Charles Spurgeon used to tell the cranks in his church to write down their complaints so he could better deal with them.  Of course, nobody wanted to do that!

Over the years, I devised a simple policy about complaints:

*If your complaint is about the pastor personally, then speak to him personally before you do anything else.

*If your complaint involves church policy, then speak to anyone who makes policy … usually members of the official board.

A pastor can’t command cranks not to complain, but pastors can insist that a crank’s complaints be directed to the right person.

And if the crank won’t follow the complaint policy, then he or she must be confronted and disciplined … or the crank may someday try and take out the pastor.

Second, pastors should encourage mature churchgoers to confront cranks about their behavior.

When I was in my late twenties, I was correcting a church leader twice my age … and it wasn’t easy or natural for me.

I needed church leaders and Warren’s friends to sit down and speak with him about his behavior … but either they were too afraid of him or they were afraid a confrontation might end their friendship with him.

So it fell to me as the pastor by default.

My father-in-law told me many times, “Jim, if there is any confrontation that needs to happen in your church, you’re going to have to do it.  Laymen won’t confront laymen.”

But they might … if their pastor asked them to do so.

When an older man keeps making a fool of himself inside his congregation, it may be because nobody had the courage to confront him earlier in his life.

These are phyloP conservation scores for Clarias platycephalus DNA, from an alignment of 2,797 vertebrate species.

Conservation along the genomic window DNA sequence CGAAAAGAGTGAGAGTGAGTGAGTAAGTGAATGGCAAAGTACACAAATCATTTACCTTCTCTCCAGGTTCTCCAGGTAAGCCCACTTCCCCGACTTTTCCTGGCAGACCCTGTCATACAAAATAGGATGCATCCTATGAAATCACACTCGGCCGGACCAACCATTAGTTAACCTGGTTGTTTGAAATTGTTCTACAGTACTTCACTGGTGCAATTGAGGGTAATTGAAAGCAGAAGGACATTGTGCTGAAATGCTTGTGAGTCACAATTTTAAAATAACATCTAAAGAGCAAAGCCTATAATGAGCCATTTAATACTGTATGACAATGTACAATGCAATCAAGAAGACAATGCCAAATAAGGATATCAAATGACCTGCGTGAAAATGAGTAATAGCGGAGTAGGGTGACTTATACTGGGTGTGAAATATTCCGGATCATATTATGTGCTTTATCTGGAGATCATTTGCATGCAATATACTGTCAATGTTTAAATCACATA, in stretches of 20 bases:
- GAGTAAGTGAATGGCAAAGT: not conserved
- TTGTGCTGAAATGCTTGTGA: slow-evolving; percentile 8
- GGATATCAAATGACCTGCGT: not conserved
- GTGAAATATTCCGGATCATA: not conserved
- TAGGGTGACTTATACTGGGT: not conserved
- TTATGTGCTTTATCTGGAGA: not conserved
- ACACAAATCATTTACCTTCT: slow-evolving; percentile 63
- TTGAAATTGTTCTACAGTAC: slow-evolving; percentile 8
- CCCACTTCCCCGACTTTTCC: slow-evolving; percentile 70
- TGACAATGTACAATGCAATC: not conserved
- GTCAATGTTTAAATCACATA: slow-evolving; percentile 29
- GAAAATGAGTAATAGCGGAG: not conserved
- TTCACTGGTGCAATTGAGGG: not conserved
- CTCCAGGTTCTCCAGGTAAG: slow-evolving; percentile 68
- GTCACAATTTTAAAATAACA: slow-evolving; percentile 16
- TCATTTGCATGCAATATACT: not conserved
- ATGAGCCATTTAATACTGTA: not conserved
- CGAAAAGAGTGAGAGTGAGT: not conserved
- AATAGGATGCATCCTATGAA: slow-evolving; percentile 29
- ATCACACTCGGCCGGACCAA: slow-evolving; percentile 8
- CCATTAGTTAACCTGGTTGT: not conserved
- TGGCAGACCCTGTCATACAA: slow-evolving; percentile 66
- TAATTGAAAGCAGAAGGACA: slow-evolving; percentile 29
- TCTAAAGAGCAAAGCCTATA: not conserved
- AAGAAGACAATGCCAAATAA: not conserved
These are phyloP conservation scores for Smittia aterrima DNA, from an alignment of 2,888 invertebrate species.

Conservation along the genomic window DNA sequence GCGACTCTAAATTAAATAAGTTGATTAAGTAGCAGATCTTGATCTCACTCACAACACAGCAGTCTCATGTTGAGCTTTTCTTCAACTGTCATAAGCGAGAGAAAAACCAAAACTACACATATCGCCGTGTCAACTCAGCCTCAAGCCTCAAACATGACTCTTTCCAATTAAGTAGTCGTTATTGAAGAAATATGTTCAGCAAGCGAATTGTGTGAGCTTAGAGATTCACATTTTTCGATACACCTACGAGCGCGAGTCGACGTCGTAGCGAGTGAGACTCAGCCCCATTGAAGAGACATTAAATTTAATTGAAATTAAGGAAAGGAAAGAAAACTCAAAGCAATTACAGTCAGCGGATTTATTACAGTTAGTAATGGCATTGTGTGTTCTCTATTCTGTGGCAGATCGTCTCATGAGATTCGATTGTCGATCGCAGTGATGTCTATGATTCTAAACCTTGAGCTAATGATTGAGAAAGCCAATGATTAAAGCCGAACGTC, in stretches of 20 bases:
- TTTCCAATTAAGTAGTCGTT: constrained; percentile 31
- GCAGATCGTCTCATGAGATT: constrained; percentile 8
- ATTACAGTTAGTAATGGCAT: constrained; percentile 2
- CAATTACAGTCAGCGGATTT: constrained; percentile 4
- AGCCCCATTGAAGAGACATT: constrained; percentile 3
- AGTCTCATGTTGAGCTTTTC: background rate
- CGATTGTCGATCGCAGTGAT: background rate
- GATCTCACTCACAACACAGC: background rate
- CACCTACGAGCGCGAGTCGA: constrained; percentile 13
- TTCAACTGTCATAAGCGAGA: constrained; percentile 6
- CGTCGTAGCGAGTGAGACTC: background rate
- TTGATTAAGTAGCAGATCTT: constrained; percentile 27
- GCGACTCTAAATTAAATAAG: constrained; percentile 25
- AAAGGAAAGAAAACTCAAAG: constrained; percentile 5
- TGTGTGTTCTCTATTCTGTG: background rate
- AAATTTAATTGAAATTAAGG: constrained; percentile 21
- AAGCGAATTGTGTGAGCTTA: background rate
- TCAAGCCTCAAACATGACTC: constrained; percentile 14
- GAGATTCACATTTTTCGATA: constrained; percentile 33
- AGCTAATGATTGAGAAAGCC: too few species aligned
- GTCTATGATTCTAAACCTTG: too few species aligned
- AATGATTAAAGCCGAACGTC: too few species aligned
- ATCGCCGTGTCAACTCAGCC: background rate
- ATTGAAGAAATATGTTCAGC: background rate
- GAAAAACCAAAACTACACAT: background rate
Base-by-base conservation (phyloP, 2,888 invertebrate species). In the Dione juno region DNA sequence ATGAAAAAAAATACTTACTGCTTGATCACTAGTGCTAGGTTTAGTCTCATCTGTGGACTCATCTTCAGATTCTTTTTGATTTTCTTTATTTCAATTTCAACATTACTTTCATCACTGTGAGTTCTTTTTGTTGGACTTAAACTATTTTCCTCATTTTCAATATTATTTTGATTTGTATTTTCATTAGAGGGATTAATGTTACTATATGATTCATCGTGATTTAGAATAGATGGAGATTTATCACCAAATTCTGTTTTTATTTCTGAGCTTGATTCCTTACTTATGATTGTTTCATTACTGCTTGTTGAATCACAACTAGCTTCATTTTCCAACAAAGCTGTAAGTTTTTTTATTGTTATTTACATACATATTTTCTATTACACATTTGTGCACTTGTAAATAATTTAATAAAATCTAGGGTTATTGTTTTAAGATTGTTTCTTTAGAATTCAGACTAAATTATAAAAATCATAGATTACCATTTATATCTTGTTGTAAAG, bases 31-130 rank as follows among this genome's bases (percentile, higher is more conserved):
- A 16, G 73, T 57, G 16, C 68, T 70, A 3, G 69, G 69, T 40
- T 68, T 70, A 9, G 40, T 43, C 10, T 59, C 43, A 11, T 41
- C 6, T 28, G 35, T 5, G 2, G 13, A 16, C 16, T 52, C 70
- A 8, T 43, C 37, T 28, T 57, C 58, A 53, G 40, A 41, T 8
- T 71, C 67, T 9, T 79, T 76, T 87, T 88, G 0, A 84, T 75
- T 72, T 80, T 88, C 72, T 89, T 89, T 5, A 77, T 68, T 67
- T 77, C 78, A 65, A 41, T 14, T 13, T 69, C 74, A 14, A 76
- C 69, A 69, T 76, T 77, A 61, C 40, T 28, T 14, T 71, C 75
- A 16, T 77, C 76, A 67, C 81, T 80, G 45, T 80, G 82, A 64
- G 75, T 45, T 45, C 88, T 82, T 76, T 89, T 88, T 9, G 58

But by the time a crank is in his sixties, how much he is really going to change?

Third, pastors need to watch their backs when cranks are around.

Because Warren usually came to me personally whenever he was upset about something, I never suspected that he would go underground and try to take me out as pastor.

But in the end, that’s exactly what he did.

Pastors can give cranks some attention, but you can’t give them too much because they’ll just want more … and because they’ll drain a pastor of energy.

Since a pastor can’t be omnipresent on a church campus, I should have asked a board member to monitor Warren’s behavior on Sundays.

We could have confronted him proactively from a position of strength rather than defending ourselves against him from a position of weakness.

Finally, church cranks usually leave a mixed legacy.

For some reason, I’ve been thinking about Warren recently, but while I can easily remember tough encounters with him, I can only recall a couple of times where we really got along.

I tried spending time with Warren.  One time, I visited the elementary school classroom where he served as teacher.  Another time, we drove to Mount Hermon together for a men’s retreat.

But I never knew when he would explode for no reason at all.

When Warren died, I was not asked to conduct his funeral, and I’m glad I wasn’t asked.  I don’t know what I would have said!

Maybe he said some encouraging words to me at times.  Maybe he told me that he was praying for me.  Maybe he told me, “That was a great sermon” after I preached.  Maybe he put his arm around me and said, “Jim, I’m so glad you’re our pastor.”

Maybe he did all those things … and more.

It’s just that I don’t have any recollection that he ever did.